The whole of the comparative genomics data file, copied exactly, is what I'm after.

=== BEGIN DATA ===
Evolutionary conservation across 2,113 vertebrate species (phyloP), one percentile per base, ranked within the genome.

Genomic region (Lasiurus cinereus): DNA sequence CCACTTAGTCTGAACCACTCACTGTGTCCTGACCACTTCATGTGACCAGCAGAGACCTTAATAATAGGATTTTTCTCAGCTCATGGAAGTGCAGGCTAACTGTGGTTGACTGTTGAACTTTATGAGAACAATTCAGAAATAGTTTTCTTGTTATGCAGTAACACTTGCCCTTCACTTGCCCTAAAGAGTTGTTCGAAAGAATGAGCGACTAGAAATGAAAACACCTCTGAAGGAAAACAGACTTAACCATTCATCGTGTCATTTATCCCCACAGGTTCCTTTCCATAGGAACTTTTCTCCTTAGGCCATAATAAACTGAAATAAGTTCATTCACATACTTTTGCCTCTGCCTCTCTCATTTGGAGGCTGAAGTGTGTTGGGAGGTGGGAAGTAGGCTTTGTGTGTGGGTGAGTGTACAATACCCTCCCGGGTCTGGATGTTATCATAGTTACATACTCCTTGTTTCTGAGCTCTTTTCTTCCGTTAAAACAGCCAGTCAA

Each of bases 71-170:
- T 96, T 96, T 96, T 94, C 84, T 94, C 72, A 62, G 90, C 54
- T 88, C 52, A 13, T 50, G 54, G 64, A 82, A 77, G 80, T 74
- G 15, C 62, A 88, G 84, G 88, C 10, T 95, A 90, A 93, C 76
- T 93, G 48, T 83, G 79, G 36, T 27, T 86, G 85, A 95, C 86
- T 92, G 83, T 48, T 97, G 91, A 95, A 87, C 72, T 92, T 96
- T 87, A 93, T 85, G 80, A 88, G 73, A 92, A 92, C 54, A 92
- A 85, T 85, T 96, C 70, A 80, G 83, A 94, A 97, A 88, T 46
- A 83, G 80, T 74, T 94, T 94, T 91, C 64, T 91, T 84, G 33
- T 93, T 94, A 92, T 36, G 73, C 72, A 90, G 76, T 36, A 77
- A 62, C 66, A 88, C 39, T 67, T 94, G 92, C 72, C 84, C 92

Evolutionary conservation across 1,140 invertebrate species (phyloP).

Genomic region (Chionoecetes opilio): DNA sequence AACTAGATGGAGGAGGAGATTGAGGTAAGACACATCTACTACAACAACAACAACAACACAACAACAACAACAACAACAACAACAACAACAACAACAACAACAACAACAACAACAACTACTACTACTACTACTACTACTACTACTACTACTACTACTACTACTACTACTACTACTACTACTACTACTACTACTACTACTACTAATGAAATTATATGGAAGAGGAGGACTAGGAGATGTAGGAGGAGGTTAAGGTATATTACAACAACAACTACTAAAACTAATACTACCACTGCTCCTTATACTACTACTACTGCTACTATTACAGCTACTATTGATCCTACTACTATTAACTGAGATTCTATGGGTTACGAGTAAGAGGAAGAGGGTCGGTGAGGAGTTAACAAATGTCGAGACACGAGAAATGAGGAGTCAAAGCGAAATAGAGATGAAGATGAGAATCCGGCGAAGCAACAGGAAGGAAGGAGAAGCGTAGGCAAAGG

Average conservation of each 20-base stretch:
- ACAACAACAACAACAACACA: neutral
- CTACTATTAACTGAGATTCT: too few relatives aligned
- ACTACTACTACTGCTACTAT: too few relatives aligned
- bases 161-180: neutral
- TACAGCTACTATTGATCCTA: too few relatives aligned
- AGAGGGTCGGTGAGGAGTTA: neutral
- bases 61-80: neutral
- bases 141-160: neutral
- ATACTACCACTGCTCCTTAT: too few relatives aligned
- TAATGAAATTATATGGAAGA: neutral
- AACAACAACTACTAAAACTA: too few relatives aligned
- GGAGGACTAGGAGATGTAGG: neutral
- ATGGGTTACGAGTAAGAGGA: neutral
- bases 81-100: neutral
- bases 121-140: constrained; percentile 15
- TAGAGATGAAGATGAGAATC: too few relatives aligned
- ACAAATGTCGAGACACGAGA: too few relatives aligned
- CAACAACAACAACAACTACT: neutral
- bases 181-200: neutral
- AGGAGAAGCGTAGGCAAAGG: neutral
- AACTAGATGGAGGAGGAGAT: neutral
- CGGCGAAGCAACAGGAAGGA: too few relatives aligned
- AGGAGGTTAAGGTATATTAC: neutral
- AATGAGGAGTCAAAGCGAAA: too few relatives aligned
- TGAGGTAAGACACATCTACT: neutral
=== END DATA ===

Evolutionary conservation across 2,113 vertebrate species (phyloP), one percentile per base, ranked within the genome.

Genomic region (Lasiurus cinereus): DNA sequence CCACTTAGTCTGAACCACTCACTGTGTCCTGACCACTTCATGTGACCAGCAGAGACCTTAATAATAGGATTTTTCTCAGCTCATGGAAGTGCAGGCTAACTGTGGTTGACTGTTGAACTTTATGAGAACAATTCAGAAATAGTTTTCTTGTTATGCAGTAACACTTGCCCTTCACTTGCCCTAAAGAGTTGTTCGAAAGAATGAGCGACTAGAAATGAAAACACCTCTGAAGGAAAACAGACTTAACCATTCATCGTGTCATTTATCCCCACAGGTTCCTTTCCATAGGAACTTTTCTCCTTAGGCCATAATAAACTGAAATAAGTTCATTCACATACTTTTGCCTCTGCCTCTCTCATTTGGAGGCTGAAGTGTGTTGGGAGGTGGGAAGTAGGCTTTGTGTGTGGGTGAGTGTACAATACCCTCCCGGGTCTGGATGTTATCATAGTTACATACTCCTTGTTTCTGAGCTCTTTTCTTCCGTTAAAACAGCCAGTCAA

Each of bases 71-170:
- T 96, T 96, T 96, T 94, C 84, T 94, C 72, A 62, G 90, C 54
- T 88, C 52, A 13, T 50, G 54, G 64, A 82, A 77, G 80, T 74
- G 15, C 62, A 88, G 84, G 88, C 10, T 95, A 90, A 93, C 76
- T 93, G 48, T 83, G 79, G 36, T 27, T 86, G 85, A 95, C 86
- T 92, G 83, T 48, T 97, G 91, A 95, A 87, C 72, T 92, T 96
- T 87, A 93, T 85, G 80, A 88, G 73, A 92, A 92, C 54, A 92
- A 85, T 85, T 96, C 70, A 80, G 83, A 94, A 97, A 88, T 46
- A 83, G 80, T 74, T 94, T 94, T 91, C 64, T 91, T 84, G 33
- T 93, T 94, A 92, T 36, G 73, C 72, A 90, G 76, T 36, A 77
- A 62, C 66, A 88, C 39, T 67, T 94, G 92, C 72, C 84, C 92

Evolutionary conservation across 1,140 invertebrate species (phyloP).

Genomic region (Chionoecetes opilio): DNA sequence AACTAGATGGAGGAGGAGATTGAGGTAAGACACATCTACTACAACAACAACAACAACACAACAACAACAACAACAACAACAACAACAACAACAACAACAACAACAACAACAACAACTACTACTACTACTACTACTACTACTACTACTACTACTACTACTACTACTACTACTACTACTACTACTACTACTACTACTACTACTAATGAAATTATATGGAAGAGGAGGACTAGGAGATGTAGGAGGAGGTTAAGGTATATTACAACAACAACTACTAAAACTAATACTACCACTGCTCCTTATACTACTACTACTGCTACTATTACAGCTACTATTGATCCTACTACTATTAACTGAGATTCTATGGGTTACGAGTAAGAGGAAGAGGGTCGGTGAGGAGTTAACAAATGTCGAGACACGAGAAATGAGGAGTCAAAGCGAAATAGAGATGAAGATGAGAATCCGGCGAAGCAACAGGAAGGAAGGAGAAGCGTAGGCAAAGG

Average conservation of each 20-base stretch:
- ACAACAACAACAACAACACA: neutral
- CTACTATTAACTGAGATTCT: too few relatives aligned
- ACTACTACTACTGCTACTAT: too few relatives aligned
- bases 161-180: neutral
- TACAGCTACTATTGATCCTA: too few relatives aligned
- AGAGGGTCGGTGAGGAGTTA: neutral
- bases 61-80: neutral
- bases 141-160: neutral
- ATACTACCACTGCTCCTTAT: too few relatives aligned
- TAATGAAATTATATGGAAGA: neutral
- AACAACAACTACTAAAACTA: too few relatives aligned
- GGAGGACTAGGAGATGTAGG: neutral
- ATGGGTTACGAGTAAGAGGA: neutral
- bases 81-100: neutral
- bases 121-140: constrained; percentile 15
- TAGAGATGAAGATGAGAATC: too few relatives aligned
- ACAAATGTCGAGACACGAGA: too few relatives aligned
- CAACAACAACAACAACTACT: neutral
- bases 181-200: neutral
- AGGAGAAGCGTAGGCAAAGG: neutral
- AACTAGATGGAGGAGGAGAT: neutral
- CGGCGAAGCAACAGGAAGGA: too few relatives aligned
- AGGAGGTTAAGGTATATTAC: neutral
- AATGAGGAGTCAAAGCGAAA: too few relatives aligned
- TGAGGTAAGACACATCTACT: neutral